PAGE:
Civil Servants on a Pension. and a Wage Too

The Mail on Sunday (London, England), April 22, 2012 | Go to article overview

Civil Servants on a Pension. and a Wage Too


Byline: Andrew Picken SCOTTISH POLITICAL EDITOR

A GROWING army of civil servants in Scotland is exploiting an employment loophole that allows them to be paid twice.

Taxpayers are being forced to foot the bill as dozens of Scottish Government staff draw their publicly-funded pensions - while still continuing to be paid a salary.

The staggering deal allows civil servants to 'partially retire' from their jobs by reducing their hours, but make up the earnings shortfall by accessing their pension pot early.

A little-known rule in the Civil Service pension scheme was changed in 2008 to allow public sector workers to partially retire, but only if their salary was reduced by at least 20 per cent.

Figures obtained by the Scottish Mail on Sunday show that 94 Scottish Government workers have taken up the generous arrangement.

Included in this haul are three workers who enjoy annual salaries of more than [pounds sterling]66,000, despite working only part-time.

The revelations will be a bitter blow for the many private sector workers who do not even have a pension - even though they have to fund those of state employees.

TaxPayers' Alliance spokesman Emma Boon said: 'Taxpayers are sick of hearing about the civil servants we pay twice - it should be pension or pay, not both.

'Many people are struggling to save for their own retirement, so it will stick in their throat to see public sector workers partially retiring early with generous taxpayer-funded pension pots.' Figures released under freedom of information laws show that a total of 94 permanent staff at the Scottish Government work part-time and at the same time receive their pension. This includes three people who earn more than [pounds sterling]66,671, 14 who earn between [pounds sterling]43,736 and [pounds sterling]66,671, and a further 40 members of staff who earn between [pounds sterling]22,173 and [pounds sterling]40,173. …

The rest of this article is only available to active members of Questia

Sign up now for a free, 1-day trial and receive full access to:

  • Questia's entire collection
  • Automatic bibliography creation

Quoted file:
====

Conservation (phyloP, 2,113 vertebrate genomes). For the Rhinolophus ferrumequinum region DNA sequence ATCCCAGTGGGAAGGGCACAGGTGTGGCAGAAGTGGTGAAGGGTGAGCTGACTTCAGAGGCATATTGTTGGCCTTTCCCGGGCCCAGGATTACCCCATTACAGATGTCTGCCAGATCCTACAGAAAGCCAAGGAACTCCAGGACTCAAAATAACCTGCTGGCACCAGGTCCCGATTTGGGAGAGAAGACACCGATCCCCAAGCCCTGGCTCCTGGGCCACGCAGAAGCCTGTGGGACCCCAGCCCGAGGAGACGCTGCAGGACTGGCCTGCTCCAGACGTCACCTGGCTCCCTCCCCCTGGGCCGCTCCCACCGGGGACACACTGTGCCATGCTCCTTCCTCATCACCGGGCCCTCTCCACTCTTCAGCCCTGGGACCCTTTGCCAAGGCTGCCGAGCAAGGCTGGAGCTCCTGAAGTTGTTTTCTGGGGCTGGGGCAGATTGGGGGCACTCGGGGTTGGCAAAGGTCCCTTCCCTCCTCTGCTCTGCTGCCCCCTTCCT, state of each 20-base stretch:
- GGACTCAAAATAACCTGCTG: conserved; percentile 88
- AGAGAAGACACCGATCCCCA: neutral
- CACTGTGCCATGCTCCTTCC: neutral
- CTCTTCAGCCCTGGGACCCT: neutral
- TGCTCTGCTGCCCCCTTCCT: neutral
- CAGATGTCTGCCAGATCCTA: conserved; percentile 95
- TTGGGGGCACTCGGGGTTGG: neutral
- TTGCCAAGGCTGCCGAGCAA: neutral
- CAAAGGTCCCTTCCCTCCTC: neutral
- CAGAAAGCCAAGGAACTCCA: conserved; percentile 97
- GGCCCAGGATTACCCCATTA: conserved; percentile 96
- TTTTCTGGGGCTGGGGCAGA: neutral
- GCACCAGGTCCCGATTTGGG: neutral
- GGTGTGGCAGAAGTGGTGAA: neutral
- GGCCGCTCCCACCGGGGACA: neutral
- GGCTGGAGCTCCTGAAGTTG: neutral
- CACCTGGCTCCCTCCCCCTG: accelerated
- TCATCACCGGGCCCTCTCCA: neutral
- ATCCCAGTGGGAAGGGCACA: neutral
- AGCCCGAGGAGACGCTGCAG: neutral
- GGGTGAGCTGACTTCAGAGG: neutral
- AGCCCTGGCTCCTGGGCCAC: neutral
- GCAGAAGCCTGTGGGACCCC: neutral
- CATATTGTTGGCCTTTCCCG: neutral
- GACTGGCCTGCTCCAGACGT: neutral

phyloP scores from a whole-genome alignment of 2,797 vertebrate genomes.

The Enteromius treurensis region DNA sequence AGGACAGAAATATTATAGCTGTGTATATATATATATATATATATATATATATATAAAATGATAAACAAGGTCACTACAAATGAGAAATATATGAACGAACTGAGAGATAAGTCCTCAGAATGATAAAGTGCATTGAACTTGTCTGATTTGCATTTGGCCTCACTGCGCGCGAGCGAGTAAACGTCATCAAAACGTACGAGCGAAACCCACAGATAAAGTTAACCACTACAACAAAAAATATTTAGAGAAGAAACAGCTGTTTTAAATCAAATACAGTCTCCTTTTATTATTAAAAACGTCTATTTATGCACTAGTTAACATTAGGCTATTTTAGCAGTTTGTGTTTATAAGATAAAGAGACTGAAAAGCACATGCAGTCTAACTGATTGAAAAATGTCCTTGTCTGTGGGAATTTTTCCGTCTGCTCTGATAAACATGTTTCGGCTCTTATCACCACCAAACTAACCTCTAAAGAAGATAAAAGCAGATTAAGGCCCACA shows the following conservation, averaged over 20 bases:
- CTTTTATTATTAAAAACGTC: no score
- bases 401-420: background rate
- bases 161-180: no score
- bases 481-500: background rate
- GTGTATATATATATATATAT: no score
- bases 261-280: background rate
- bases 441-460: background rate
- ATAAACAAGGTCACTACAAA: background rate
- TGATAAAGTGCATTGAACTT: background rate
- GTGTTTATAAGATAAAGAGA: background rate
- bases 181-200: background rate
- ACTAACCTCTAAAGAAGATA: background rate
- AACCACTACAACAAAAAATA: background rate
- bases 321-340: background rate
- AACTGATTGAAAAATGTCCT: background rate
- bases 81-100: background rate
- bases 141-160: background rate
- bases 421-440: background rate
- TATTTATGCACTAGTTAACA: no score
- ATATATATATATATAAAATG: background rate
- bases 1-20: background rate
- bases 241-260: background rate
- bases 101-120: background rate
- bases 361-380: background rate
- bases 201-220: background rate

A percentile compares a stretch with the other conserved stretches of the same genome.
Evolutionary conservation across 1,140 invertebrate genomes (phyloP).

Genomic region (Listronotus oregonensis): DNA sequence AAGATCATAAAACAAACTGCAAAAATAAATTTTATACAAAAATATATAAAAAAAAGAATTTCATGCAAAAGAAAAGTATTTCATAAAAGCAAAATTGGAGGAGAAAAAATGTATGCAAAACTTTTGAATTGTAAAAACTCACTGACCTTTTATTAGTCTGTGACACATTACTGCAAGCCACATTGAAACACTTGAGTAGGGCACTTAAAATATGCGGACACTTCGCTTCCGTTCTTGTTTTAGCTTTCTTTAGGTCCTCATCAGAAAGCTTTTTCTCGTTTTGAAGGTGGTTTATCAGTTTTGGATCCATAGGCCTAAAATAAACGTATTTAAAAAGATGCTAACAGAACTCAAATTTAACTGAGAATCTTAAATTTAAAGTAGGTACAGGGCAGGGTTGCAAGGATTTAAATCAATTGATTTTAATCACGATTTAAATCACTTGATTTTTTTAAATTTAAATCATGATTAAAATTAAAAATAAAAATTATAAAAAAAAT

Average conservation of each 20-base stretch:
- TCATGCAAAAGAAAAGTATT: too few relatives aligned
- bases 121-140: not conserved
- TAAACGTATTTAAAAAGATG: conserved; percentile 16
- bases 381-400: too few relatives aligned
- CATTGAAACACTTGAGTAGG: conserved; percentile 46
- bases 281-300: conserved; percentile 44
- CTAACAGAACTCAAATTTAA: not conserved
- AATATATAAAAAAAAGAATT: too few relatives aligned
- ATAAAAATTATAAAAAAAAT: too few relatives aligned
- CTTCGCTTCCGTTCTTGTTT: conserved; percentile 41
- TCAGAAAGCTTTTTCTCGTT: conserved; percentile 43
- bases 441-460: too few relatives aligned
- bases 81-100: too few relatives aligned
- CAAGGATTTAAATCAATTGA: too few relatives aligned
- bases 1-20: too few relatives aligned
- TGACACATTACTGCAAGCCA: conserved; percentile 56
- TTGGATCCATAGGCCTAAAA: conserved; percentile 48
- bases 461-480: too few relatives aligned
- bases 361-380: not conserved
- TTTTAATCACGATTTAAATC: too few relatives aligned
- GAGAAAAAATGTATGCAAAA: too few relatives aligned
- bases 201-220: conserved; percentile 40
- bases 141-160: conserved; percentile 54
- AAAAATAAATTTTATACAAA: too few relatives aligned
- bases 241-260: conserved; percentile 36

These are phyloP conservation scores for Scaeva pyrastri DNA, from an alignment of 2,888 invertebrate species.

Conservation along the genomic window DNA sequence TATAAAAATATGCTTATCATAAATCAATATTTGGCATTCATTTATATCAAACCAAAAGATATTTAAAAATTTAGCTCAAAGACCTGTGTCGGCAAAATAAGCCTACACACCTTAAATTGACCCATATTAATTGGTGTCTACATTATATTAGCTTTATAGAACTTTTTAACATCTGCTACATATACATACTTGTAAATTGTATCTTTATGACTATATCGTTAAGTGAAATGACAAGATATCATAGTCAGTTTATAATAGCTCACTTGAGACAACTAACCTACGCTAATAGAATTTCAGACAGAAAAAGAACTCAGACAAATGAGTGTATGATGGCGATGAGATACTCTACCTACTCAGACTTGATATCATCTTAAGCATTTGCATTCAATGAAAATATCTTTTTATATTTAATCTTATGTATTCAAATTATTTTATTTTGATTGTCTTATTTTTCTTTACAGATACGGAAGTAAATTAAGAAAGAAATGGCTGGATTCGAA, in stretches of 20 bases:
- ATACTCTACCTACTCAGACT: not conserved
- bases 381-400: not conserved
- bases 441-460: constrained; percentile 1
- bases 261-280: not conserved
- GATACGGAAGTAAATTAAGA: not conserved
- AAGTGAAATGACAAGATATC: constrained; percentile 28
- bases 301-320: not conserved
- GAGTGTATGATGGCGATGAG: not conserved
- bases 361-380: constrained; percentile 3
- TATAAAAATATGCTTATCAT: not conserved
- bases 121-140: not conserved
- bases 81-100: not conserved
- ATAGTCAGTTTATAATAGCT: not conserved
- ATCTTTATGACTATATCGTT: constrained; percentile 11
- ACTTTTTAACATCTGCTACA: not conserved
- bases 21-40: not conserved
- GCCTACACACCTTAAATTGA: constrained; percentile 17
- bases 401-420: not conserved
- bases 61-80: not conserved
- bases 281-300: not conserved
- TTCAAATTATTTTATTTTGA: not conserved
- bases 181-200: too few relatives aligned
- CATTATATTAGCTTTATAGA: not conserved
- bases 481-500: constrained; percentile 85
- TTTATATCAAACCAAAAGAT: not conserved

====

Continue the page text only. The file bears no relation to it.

• More helpful research tools like notes, citations, and highlights
  • Ad-free environment

Already a member? Log in now.

Notes for this article

Add a new note
If you are trying to select text to create highlights or citations, remember that you must now click or tap on the first word, and then click or tap on the last word.
One moment ...
Default project is now your active project.
Project items

Items saved from this article

This article has been saved
Highlights (0)
Some of your highlights are legacy items.

Highlights saved before July 30, 2012 will not be displayed on their respective source pages.

You can easily re-create the highlights by opening the book page or article, selecting the text, and clicking “Highlight.”

Citations (0)
Some of your citations are legacy items.

Any citation created before July 30, 2012 will labeled as a “Cited page.” New citations will be saved as cited passages, pages or articles.

We also added the ability to view new citations from your projects or the book or article where you created them.

Notes (0)
Bookmarks (0)

You have no saved items from this article

Project items include:
  • Saved book/article
  • Highlights
  • Quotes/citations
  • Notes
  • Bookmarks
Notes
Cite this article

Cited article

Style
Citations are available only to our active members.
Sign up now to cite pages or passages in MLA, APA and Chicago citation styles.

(Einhorn, 1992, p. 25)

(Einhorn 25)

1

1. Lois J. Einhorn, Abraham Lincoln, the Orator: Penetrating the Lincoln Legend (Westport, CT: Greenwood Press, 1992), 25, http://www.questia.com/read/27419298.

Cited article

Civil Servants on a Pension. and a Wage Too
Settings

Settings

Typeface
Text size Smaller Larger Reset View mode
Search within

Search within this article

Look up

Look up a word

  • Dictionary
  • Thesaurus
Please submit a word or phrase above.
Print this page

Print this page

Why can't I print more than one page at a time?

Full screen

matching results for page

Cited passage

Style
Citations are available only to our active members.
Sign up now to cite pages or passages in MLA, APA and Chicago citation styles.

"Portraying himself as an honest, ordinary person helped Lincoln identify with his audiences." (Einhorn, 1992, p. 25).

"Portraying himself as an honest, ordinary person helped Lincoln identify with his audiences." (Einhorn 25)

"Portraying himself as an honest, ordinary person helped Lincoln identify with his audiences."1

1. Lois J. Einhorn, Abraham Lincoln, the Orator: Penetrating the Lincoln Legend (Westport, CT: Greenwood Press, 1992), 25, http://www.questia.com/read/27419298.

Cited passage

Thanks for trying Questia!

Please continue trying out our research tools, but please note, full functionality is available only to our active members.

Your work will be lost once you leave this Web page.

For full access in an ad-free environment, sign up now for a FREE, 1-day trial.

Already a member? Log in now.